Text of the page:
Build Grip Strength for Better Ball Handling
Grip strength is extremely important for basketball players and should be a focal point of a player’s basketball training. As a former basketball coach and avid basketball fan, I have witnessed countless occasions when a player coming down with a rebound only to have it ripped right from his hands. This is very frustrating to watch and can be easily avoided by adding grip development exercises to your programming. Having strong hands is not only important for holding on to the basketball, but also for becoming a better ball handler. Simply stated, the stronger your hands are the better you are going to be at handling the basketball because stronger hands will give you a better feel for the ball and more control over it. It is for these reasons that I am a huge advocate of using sandbags, medicine balls, and fat gripz in your basketball strength training programs. Doing so will guarantee that your hands and forearms are developing along with the rest of your body and you will see gains not only in your exercises, such and deadlifts and pull ups but also on the court where your handle will be much improved and you will be less likely to lose the basketball because of weak hands.
Basketball Hand Strength & Sandbags
Training with sandbags is a fantastic way to increase your overall body strength as well as build tremendous grip strength. The shifting weight of the sand in the bag forces players to stabilize their core and use muscles that they would not necessarily use when lifting with a barbell. This type of odd object lifting is a great supplement to a basketball player’s regular training regimen and the odd nature of the object will create a much stronger more athletic basketball player. One that is less likely to get injured when the game forces your body to work in a way that is not as linear as it would like. Beyond the overall strength and athletic benefits of sandbag training it provides an abundance of grip strength development. When training with a sandbag, there is no easy way to grip the bag (providing you don’t cheat and use the pre fab handles). Once again, due to the shifting nature of the sand it forces your hands to adjust throughout the lifts thereby making them stronger.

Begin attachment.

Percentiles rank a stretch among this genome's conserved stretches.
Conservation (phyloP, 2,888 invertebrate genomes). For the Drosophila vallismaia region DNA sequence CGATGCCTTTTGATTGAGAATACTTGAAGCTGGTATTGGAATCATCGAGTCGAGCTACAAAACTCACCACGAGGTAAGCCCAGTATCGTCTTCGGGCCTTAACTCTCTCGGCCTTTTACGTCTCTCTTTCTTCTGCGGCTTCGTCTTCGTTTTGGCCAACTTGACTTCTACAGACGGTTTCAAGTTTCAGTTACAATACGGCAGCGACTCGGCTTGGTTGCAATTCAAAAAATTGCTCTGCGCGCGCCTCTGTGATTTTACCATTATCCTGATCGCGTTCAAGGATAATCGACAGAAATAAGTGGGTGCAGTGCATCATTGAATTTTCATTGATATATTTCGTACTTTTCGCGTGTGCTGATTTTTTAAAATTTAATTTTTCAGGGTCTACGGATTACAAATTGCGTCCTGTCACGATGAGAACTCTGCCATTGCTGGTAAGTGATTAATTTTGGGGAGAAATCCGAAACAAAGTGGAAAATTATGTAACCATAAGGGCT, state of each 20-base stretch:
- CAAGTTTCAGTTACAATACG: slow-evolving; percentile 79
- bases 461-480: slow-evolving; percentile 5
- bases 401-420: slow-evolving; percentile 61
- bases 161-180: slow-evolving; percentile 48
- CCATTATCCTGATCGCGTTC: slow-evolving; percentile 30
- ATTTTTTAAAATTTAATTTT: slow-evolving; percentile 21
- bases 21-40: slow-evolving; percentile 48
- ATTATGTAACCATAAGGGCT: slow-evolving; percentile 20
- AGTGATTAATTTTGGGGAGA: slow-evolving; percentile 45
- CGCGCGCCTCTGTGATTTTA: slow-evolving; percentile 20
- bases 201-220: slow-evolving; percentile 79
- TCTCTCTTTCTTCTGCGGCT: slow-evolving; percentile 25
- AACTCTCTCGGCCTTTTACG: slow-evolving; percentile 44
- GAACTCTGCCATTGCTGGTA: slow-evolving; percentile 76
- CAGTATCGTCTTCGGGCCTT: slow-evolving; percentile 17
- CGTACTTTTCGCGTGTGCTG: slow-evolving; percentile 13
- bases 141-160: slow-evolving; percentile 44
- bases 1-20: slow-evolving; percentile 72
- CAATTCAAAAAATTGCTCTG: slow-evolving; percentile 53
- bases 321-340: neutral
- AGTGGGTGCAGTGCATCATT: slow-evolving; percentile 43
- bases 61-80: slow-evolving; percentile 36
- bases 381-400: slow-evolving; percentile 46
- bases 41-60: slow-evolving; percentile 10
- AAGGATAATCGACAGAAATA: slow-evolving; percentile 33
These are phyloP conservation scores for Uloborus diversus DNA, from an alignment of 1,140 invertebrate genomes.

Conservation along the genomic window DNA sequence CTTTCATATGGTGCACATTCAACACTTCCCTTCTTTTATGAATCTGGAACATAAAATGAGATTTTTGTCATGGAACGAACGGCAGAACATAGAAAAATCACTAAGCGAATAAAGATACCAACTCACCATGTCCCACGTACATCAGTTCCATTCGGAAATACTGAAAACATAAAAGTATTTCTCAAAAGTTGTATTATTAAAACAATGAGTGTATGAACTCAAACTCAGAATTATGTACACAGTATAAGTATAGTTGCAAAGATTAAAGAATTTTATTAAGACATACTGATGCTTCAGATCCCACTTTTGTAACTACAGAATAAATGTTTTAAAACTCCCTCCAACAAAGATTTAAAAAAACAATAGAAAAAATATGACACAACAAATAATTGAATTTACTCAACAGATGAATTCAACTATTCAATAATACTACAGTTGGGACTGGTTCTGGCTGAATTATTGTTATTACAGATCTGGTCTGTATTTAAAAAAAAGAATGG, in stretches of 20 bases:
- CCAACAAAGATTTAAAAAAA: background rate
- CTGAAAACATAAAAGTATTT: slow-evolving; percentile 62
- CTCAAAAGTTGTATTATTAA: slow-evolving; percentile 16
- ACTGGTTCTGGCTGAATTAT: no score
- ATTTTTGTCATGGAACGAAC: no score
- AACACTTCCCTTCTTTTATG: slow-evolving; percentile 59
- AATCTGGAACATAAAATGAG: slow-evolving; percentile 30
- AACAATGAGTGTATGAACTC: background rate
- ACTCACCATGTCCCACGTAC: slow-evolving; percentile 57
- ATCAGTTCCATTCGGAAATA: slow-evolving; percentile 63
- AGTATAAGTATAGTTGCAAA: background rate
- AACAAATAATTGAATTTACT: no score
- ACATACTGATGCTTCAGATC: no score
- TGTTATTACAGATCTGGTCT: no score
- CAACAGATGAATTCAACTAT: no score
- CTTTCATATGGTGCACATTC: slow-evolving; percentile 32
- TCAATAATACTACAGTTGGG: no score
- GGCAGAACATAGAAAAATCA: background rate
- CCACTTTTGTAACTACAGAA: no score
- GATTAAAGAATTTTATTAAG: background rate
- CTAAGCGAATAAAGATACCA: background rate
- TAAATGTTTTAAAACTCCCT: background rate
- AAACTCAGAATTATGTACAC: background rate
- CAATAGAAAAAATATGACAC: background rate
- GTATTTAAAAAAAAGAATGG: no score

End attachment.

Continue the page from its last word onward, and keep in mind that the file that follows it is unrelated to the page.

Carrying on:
Basketball Grip Strength and Small Sandbags
Sandbag training is not the only way to develop grip strength. Another great way to build stronger hands is to incorporate smaller medicine balls (4 or 6 pounds) into your basketball skill development workouts. Start by just tossing the medicine ball up and catching it with your elbow and forearm horizontal to the floor (like you would have your guard arm up while handling a basketball) and palm facing down and out. This will challenge your hands to really grip the medicine ball as you catch it and force you to keep your guard arm up (another common mistake that novice ball handlers make). Do not catch the medicine ball underhand! This is too easy and defeats the two main purposes of the drill: building grip strength and getting your guard arm up. As you progress through this drill, the next step in this series would be to pound the basketball while executing the toss and catch with your opposite hand. Once again, make sure that you are catching the ball with your arm up and palm facing out.
You could also have a partner toss you the medicine ball while you are dribbling the basketball. This is a little more challenging since the medicine ball is now travelling a greater distance towards you for you to catch. Finally, execute a change of direction move such as a crossover, a between the legs move, or a behind the back move while the medicine ball is in flight. This will make the drill even more of a challenge because you now have to focus on the change of direction move as well as the medicine ball catch. (These last two progressions that I mentioned are viewable in the video below).
Finally, you can also build grip strength by incorporating the use of Fat Gripz into your weight training. Fat Gripz are fat blue pads the slide over the bar that make gripping the bar in pulling situations, like the deadlift, more challenging because it makes the gripping area of the bar thicker and difficult to hold on to. This are a less expensive option to the chubby bars that many manufacturers are making these days and equally effective. Other exercises players can use to improve their overall grip strength include plate pinches, dumbbell grips, or even the use of a towel when doing pull ups or rows. Overall, incorporating grip strength work into your basketball training regimen on and off the basketball court will provide the player with tremendous benefits that include improved ball handling and dribbling as well as fewer turnovers as a result of the ball getting ripped from your hands.
Learn The Best Basketball Grip Strength Tips In Your Next Workout!
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